Because the .41 AE headspaced on the case mouth, like many auto cartridges, a crimping groove was not desired for the bullet. Although most .41 Magnum bullet designs would have worked in terms of diameter and weight, the cases could not have the kind of crimp normally used on revolver bullets. Like most of the .40/10mm bullets, the #410639 was a truncated cone design featuring one grease groove and a bevel base. This bullet could be used in a .41 Magnum but care would have to be taken to crimp the bullet securely to keep it from riding forward out of the case and binding up the cylinder.
The #410639 was Lyman’s only bullet design dedicated to the .41 Action Express. It first appeared in the 1991 catalog and was last seen in the 1992 catalog. To date, I have never seen this mould anywhere except in catalogs.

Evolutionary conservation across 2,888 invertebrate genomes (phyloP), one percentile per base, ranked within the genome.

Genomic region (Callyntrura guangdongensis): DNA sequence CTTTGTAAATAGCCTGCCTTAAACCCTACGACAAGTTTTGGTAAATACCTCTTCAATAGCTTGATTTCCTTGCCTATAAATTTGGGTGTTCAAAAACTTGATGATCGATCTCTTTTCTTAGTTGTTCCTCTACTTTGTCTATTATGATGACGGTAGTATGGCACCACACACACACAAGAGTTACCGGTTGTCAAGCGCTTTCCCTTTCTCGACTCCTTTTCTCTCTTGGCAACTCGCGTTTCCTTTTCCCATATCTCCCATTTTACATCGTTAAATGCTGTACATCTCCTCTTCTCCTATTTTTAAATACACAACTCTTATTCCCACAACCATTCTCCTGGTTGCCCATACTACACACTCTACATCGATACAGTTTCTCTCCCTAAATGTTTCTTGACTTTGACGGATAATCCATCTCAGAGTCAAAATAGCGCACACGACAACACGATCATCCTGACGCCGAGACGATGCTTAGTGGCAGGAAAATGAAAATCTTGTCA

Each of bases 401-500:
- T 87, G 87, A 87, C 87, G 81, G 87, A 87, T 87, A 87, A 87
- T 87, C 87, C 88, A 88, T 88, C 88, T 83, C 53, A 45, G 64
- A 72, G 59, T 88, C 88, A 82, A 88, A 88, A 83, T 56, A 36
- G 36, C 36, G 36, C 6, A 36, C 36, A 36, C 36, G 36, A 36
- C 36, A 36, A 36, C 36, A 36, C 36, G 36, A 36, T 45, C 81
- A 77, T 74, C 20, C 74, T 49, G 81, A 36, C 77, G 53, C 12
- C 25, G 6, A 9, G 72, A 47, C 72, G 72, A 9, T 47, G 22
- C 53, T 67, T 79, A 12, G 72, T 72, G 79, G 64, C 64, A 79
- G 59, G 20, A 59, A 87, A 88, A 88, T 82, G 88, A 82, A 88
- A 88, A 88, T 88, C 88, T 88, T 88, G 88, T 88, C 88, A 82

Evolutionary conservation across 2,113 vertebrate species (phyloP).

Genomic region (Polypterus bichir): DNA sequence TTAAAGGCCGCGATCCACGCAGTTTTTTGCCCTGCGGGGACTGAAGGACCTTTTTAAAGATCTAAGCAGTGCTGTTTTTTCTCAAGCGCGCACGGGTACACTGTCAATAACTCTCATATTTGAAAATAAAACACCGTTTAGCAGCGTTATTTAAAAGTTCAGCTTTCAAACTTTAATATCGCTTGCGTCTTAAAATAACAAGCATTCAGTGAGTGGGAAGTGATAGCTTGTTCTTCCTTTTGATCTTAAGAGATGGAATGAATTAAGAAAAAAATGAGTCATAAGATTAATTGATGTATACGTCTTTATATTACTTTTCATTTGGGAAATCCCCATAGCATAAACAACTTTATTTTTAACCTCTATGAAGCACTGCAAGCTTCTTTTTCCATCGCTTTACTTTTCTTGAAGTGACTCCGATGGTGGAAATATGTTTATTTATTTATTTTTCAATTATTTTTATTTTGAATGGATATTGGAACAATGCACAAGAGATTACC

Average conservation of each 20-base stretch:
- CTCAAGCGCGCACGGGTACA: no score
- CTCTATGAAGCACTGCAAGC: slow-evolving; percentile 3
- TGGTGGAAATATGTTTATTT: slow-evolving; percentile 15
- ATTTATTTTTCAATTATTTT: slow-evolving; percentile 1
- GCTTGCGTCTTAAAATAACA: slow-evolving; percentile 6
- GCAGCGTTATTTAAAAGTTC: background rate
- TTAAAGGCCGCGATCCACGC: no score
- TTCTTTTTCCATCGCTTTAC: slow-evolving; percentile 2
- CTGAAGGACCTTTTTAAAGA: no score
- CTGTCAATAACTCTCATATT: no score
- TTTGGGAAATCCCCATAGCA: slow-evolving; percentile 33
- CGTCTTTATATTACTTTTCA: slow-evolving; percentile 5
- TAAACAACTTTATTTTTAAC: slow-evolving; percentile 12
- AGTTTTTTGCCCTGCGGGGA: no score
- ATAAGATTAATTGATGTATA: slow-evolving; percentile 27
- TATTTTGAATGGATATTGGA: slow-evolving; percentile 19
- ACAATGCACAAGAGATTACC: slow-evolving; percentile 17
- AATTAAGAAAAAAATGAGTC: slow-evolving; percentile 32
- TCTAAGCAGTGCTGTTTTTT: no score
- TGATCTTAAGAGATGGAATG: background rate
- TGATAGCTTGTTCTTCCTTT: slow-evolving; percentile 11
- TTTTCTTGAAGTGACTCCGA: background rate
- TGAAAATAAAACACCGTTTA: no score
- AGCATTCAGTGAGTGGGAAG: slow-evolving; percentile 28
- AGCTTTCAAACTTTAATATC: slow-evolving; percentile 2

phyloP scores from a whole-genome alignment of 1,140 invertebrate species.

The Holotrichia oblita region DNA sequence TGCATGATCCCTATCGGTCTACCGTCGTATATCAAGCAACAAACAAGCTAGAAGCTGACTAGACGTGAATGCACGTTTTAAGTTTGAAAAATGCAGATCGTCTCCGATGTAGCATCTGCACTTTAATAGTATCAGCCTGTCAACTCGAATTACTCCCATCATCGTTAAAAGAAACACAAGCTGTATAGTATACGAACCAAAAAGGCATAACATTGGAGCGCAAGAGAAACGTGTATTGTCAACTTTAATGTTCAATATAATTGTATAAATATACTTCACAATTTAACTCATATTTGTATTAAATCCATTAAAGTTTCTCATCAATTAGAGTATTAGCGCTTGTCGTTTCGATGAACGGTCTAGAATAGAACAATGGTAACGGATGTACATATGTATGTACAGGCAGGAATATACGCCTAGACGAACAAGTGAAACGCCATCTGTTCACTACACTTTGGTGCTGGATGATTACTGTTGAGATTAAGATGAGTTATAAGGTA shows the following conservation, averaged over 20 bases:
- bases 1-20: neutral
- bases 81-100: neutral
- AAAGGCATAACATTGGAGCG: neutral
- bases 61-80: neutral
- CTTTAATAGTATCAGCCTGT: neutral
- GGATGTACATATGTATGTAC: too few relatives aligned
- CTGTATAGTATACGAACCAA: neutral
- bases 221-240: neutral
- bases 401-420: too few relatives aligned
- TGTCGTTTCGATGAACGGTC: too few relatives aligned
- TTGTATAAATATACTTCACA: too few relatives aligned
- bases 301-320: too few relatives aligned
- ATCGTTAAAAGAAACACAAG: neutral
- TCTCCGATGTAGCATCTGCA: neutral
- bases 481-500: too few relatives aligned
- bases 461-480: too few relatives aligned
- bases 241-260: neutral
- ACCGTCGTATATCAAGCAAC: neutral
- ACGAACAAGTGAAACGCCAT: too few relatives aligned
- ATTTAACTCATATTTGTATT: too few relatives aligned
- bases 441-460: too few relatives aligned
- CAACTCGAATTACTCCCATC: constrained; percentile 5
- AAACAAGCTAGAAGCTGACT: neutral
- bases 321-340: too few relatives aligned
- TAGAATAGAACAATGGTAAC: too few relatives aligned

The .357 Maximum cartridge was a lengthened version of the .357 Magnum (which itself was a lengthened version of the .38 Special.) Introduced in the early 1980′s, the .357 Max. was originally chambered in a special Ruger single-action revolver, the Thompson Contender and the Dan Wesson revolvers. Problems with gas-cutting of the topstrap of the revolvers took the shine off the Max. As a revolver cartridge, the Max. died quickly although it lingers still in the metallic silhouette realm. The Max has always, however, had a following in the single-shot and rifle community.
Lyman #358627 215 gr. SWC-GC